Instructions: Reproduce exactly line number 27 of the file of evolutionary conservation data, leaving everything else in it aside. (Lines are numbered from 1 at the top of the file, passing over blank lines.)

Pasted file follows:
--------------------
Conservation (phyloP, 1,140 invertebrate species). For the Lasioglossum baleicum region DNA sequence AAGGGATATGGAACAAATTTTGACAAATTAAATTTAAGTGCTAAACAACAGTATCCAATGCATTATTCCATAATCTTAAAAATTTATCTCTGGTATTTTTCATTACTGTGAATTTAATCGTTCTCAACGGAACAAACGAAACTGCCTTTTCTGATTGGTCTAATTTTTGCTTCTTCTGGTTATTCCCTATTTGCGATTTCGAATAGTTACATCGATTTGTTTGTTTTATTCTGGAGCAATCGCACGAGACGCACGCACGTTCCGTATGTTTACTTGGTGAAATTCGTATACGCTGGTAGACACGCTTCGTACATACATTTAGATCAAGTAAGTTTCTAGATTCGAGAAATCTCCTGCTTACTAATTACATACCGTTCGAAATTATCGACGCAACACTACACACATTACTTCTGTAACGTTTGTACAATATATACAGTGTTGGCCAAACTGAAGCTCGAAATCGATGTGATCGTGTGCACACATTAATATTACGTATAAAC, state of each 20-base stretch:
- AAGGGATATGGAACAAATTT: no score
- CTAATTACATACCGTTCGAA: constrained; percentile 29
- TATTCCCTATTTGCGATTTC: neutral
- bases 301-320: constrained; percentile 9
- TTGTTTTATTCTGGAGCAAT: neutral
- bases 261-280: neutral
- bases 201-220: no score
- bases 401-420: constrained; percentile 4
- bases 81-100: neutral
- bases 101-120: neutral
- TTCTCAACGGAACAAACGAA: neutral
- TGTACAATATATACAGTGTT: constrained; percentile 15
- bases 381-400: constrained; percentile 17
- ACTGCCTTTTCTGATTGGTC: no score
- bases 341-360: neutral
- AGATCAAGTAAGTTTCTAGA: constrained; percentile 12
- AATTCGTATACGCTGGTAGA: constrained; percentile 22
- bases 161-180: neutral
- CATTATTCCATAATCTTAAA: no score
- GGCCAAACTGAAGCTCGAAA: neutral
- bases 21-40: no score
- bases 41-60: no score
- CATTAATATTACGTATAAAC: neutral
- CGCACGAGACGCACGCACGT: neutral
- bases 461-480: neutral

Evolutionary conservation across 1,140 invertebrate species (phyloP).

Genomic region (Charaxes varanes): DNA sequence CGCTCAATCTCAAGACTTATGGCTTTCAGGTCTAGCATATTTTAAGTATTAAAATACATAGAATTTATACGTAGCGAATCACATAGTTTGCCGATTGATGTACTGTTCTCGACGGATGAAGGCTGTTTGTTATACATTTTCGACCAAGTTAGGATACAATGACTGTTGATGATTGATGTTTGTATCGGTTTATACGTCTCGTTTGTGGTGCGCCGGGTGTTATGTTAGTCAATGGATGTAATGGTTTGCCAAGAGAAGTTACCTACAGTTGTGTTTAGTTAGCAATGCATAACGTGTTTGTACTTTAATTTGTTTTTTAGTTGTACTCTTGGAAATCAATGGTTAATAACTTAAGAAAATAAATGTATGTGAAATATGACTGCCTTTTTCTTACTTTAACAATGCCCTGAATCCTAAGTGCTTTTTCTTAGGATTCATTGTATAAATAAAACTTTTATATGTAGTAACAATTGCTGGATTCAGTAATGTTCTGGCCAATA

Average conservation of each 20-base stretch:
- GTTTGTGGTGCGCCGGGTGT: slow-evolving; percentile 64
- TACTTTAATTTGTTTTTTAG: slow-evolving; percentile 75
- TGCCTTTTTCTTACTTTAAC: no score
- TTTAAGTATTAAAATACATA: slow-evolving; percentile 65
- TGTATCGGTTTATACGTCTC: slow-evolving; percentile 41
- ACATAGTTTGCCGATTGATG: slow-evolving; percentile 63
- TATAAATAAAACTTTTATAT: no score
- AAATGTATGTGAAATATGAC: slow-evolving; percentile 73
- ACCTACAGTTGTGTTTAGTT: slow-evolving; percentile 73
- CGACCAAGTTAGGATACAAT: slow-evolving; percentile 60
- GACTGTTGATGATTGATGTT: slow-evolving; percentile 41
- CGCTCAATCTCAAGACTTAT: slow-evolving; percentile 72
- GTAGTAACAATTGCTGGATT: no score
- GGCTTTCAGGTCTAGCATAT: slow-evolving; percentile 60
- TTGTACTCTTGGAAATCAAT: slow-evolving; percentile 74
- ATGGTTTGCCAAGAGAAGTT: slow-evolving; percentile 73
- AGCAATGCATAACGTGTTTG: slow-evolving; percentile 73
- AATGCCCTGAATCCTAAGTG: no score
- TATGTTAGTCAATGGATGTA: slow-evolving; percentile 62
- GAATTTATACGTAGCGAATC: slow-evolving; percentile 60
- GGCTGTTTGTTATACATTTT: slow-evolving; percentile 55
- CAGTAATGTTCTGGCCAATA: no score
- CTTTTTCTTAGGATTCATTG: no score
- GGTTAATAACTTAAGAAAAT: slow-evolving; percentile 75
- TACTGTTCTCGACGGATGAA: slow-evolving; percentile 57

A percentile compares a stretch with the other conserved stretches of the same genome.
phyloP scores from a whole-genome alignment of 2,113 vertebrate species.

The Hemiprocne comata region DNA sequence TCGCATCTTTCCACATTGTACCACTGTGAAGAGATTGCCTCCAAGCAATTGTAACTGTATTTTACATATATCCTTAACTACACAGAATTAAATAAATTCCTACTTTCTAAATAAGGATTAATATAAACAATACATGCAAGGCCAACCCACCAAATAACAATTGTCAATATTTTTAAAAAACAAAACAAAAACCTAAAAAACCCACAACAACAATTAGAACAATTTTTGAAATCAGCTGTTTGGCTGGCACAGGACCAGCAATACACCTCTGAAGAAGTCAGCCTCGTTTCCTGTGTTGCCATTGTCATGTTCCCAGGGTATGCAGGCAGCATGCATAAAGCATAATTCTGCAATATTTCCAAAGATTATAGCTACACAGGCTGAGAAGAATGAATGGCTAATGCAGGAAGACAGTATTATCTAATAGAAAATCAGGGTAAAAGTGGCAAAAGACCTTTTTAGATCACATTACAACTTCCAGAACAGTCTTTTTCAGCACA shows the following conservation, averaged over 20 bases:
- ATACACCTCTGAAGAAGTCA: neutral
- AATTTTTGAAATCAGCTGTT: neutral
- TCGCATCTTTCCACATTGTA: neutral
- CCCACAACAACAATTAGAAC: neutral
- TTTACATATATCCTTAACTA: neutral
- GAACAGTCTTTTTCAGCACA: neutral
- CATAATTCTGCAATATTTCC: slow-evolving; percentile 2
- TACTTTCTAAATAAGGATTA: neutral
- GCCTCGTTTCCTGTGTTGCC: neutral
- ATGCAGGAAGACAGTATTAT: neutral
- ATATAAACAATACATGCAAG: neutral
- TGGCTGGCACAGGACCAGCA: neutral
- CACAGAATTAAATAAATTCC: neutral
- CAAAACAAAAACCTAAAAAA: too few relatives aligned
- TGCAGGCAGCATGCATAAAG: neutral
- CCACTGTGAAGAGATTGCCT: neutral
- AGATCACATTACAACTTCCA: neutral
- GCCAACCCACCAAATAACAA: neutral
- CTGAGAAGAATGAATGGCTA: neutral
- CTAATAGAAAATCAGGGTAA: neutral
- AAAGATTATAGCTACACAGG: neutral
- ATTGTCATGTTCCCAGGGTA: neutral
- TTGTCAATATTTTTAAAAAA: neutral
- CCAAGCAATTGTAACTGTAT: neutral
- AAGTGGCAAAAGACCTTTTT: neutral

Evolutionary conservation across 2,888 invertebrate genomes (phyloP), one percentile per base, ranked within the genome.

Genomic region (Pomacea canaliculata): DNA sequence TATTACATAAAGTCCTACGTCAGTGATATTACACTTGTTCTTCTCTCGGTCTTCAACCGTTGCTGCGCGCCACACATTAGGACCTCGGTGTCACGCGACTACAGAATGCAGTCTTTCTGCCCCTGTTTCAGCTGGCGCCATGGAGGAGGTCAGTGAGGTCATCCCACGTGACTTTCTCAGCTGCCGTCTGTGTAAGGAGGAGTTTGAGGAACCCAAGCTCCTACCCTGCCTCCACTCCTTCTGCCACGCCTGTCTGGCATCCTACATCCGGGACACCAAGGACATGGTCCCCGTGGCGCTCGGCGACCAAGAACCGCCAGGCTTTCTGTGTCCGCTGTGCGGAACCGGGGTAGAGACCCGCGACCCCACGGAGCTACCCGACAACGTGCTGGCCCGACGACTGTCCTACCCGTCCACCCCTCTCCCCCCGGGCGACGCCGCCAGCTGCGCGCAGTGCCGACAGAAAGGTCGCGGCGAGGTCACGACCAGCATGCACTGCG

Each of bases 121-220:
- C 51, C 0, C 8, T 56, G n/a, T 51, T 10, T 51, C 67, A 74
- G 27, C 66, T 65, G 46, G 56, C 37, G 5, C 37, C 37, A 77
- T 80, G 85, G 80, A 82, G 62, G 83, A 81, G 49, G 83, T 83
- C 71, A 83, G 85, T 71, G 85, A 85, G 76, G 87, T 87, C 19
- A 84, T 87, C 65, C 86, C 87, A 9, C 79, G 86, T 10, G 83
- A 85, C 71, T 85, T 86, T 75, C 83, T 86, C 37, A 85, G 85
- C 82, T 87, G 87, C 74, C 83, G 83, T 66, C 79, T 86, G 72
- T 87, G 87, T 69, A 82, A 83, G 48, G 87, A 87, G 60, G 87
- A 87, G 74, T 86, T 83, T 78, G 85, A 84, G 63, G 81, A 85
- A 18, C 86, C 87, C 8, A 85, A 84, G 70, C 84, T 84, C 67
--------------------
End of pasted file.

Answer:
Evolutionary conservation across 1,140 invertebrate species (phyloP).